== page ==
A parade of empty homes

Attic brickwork
Dayton's Bluff residents Matt Mazanec and Jacob Dorer check out an interesting brick pattern in the attic of a neighborhood duplex.
MPR Photo/Laura Yuen

They come bearing flashlights and cameras, wearing shoes they don't mind getting dirty. The group is spending a spring afternoon plumbing the unpredictable scene of abandoned housing.

But they feel it's their duty to save these once-majestic relics. There are more Victorian houses in this challenged East Side neighborhood than in the more upscale Summit Hill, said Jacob Dorer, a member of the neighborhood's Vacant Home Committee.

Bring a flashlight
Richard DuPaul of Dayton's Bluff inspects the attic floor of a duplex on Beech Street in St. Paul.
MPR Photo/Laura Yuen

"In Summit, they have a lot of houses, but they're on like 300-foot lots. So we manage to fit four houses in that same space," Dorer said, laughing.

The committee formed last year to give local input on city decisions to destroy dangerous or nuisance buildings. Demolition has been the city's traditional tool to crack down on problem properties, but Dorer said it can be a blunt instrument.

"Rather than spending our Saturdays and Sundays looking at houses and coming up with why they shouldn't be torn down, we're hoping if we do these tours, people will buy them and we won't ever get to the point where we have to talk about tearing them down," Dorer said.

Their first stop is a 19th century Queen Anne house on the corner of 6th and Hope. Inside, it looks half-lived in, with bare mattresses, stuffed animals, liquor bottles and an old TV.

The corner of Sixth Street
Vincent Peterson says he will lose his boarded-up vacant house to foreclosure. This house is among a row of houses along E. 6th St. that were built in the late 19th century.
MPR Photo/Laura Yuen

Up in the attic, Karin Dupaul and Amy Handford can see beyond the mess.

"This is great space," said DuPaul, a neighborhood community organizer.

"I see it perfect," Handford said. "It's already set up for a master bedroom. The plumbing's up here for a master bath. It's already to go."

Then she adds, "Well, other than a little work."

Handford has renovated her own house in Dayton's Bluff, and said it's good for prospective buyers to know exactly what they're getting into.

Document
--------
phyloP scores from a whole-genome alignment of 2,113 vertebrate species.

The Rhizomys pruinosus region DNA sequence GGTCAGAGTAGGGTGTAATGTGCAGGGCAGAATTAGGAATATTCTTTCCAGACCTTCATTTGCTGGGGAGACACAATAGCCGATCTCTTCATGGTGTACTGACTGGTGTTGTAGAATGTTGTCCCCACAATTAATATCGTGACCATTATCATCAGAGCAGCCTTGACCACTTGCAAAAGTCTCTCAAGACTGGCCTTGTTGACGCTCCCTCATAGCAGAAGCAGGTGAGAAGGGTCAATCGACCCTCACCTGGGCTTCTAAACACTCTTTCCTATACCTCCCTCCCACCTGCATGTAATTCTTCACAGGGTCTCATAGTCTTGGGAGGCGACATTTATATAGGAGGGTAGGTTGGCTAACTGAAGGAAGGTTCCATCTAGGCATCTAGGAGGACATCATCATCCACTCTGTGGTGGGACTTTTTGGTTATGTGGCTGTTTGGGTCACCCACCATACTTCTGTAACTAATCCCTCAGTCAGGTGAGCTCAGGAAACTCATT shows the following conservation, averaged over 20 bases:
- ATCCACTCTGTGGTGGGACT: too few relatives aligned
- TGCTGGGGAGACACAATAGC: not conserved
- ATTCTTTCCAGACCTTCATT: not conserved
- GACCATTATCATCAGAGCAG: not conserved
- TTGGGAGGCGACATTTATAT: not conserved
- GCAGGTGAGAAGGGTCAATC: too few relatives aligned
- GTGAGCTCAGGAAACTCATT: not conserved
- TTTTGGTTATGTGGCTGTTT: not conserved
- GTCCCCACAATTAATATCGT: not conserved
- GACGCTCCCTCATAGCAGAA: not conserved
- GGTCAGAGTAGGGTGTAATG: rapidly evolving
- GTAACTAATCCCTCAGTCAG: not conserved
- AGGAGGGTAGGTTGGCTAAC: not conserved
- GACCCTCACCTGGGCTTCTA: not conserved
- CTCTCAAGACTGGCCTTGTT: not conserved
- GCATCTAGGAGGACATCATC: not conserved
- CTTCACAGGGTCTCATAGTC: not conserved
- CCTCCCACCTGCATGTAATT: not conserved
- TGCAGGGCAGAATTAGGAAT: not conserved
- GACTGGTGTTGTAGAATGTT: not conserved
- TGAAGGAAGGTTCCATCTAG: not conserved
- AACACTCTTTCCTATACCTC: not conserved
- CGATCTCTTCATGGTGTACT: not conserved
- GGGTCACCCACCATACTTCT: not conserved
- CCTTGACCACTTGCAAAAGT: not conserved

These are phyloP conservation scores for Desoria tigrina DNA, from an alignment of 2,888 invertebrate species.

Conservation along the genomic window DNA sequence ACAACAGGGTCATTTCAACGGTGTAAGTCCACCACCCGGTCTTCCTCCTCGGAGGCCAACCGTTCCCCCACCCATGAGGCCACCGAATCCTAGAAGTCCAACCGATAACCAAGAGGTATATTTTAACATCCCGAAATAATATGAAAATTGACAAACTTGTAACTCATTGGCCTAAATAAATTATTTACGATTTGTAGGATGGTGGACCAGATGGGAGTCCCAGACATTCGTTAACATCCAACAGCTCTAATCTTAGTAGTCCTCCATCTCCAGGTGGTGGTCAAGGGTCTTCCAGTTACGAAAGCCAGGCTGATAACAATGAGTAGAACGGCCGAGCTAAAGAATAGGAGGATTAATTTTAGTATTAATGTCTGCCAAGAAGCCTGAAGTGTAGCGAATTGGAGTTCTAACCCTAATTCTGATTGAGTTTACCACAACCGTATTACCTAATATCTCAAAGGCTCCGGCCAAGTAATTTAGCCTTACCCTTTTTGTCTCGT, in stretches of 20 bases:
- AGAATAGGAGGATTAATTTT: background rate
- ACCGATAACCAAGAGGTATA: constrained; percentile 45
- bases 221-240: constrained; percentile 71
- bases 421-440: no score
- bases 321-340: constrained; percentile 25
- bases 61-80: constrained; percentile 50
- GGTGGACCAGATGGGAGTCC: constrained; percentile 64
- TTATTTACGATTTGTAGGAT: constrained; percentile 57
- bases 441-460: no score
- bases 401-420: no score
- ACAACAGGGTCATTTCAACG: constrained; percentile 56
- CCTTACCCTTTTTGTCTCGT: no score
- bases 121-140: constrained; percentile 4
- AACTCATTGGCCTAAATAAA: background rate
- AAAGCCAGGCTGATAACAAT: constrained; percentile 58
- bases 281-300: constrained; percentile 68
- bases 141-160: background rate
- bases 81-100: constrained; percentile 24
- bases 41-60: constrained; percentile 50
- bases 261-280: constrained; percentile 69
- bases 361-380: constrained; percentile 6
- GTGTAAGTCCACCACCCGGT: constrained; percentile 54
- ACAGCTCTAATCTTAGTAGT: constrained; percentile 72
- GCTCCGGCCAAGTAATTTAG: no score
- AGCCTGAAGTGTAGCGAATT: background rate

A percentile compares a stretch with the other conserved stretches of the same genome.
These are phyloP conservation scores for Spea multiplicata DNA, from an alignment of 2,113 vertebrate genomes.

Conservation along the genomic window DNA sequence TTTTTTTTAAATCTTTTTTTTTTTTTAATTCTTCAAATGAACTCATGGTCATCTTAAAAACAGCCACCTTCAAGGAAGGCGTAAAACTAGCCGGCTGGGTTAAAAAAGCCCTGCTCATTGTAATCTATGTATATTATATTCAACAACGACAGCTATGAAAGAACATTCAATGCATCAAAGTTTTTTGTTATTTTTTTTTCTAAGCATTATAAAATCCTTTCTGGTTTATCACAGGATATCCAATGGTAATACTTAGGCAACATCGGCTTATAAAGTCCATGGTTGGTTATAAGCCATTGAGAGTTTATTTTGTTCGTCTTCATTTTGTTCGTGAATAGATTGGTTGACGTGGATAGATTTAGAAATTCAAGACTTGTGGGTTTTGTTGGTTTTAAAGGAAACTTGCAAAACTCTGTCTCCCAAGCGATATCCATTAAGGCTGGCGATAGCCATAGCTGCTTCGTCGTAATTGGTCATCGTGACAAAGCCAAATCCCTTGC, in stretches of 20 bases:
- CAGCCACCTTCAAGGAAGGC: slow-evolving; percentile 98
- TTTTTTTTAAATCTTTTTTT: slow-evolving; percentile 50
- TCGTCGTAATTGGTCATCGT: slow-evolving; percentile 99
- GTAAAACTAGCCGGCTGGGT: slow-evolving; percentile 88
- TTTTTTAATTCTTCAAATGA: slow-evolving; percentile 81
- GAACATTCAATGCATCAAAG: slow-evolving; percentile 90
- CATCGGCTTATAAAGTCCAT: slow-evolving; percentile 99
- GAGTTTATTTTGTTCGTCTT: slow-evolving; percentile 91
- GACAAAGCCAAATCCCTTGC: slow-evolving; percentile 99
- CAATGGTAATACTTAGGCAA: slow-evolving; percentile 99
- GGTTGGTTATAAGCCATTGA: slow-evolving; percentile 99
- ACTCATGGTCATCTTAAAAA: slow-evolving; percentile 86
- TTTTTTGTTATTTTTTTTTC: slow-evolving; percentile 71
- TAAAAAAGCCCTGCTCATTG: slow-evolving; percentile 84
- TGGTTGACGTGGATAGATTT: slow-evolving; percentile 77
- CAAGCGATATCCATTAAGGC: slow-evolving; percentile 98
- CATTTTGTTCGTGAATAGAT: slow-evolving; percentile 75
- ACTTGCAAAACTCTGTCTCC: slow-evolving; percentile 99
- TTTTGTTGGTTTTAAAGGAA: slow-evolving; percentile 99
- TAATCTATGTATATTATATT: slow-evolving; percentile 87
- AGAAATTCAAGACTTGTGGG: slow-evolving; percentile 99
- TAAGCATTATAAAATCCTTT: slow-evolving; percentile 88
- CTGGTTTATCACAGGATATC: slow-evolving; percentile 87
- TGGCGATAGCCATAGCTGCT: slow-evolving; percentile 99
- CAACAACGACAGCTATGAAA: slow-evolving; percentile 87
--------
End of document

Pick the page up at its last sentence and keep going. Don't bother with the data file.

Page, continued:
"Because they need to know there is work involved," she said. "It isn't just paint and wallpaper."

Half lived-in
It's common to see traces of other families' belongings while touring vacant homes. Homeowner Vincent Peterson says he will lose this Queen Anne house to foreclosure.
MPR Photo/Laura Yuen

Handford described what the attic looks like now.

"Pigeon poop everywhere! And there's some broken glass. But see, that's the thing -- either people think you're crazy, or they say, 'Wow, this is amazing.'"

Dayton's Bluff residents are calling their May event the "Explore Your Possibilities" tour. But where they see hope in these empty buildings, homeowner Vincent Peterson sees only heartache.

Peterson bought his Queen Anne house two years ago, thinking he and his wife would live there for the next 30 years.

Only later did he learn that the city had declared the house uninhabitable because of a number of building code violations. Peterson said he has sunk about $40,000 into renovations, and will lose the house to foreclosure.

Imagining its future
Dayton's Bluff community organizer Karin DuPaul looks at a vacant house's yard through an attic window. DuPaul is helping organize the neighborhood's vacant homes tour May 3-4.
MPR Photo/Laura Yuen

But he isn't ready to let go of the home. And he has mixed feelings about putting his boarded-up home on display for everyone to see.

"The thing is, who are these buyers?" Peterson asked. "Just having people walk through the house, it's not a nice and easy feeling."

Event organizers are looking for homes that are structurally sound and worthy of preservation. But it's been tricky. The ones that are in good shape sell quickly -- taking them out of the running for the tour.

The group is arranging for contractors to prepare cost estimates for needed repairs at each house. The volunteers say it's important to be up front with buyers.

Real estate agent and Dayton's Bluff native Teresa Boardman said first-time homebuyers who watch a lot of HGTV are drawn to the foreclosed homes, and some have the will and cash to turn them around.

Don't turn on the water
A notice taped to a kitchen sink warns against turning on the water. This home in Dayton's Bluff has been winterized, but other abandoned properties have been ruined by burst water pipes.
MPR Photo/Laura Yuen

Boardman isn't affiliated with the event. She said few people realize how difficult it is to restore vacant housing. Sometimes buyers don't qualify for reconstruction loans.

"There may be missing ceilings, parts of roofs, plumbing -- on and on the list goes," said Boardman. "When they find out how expensive it is on some of the real low-priced houses, like in the $50,000 range, and learn they need the permits for the plumbing and the electrical, they find that it's not for them."

Back in Dayton's Bluff, the group visits a Beech Street duplex. It's valued at $220,000, but is now on the market for one-third of that amount. It's clean and quaint, with original dark wood trim.

And again, the Dayton's Bluff neighbors begin imagining this house's future. The best way to preserve it, they say, is to put a family in it.

The tour is noon-5 p.m. on May 3, and 1-5 p.m. on May 4. Meet at 798 E. 7th St. for free trolley rides to the listings.

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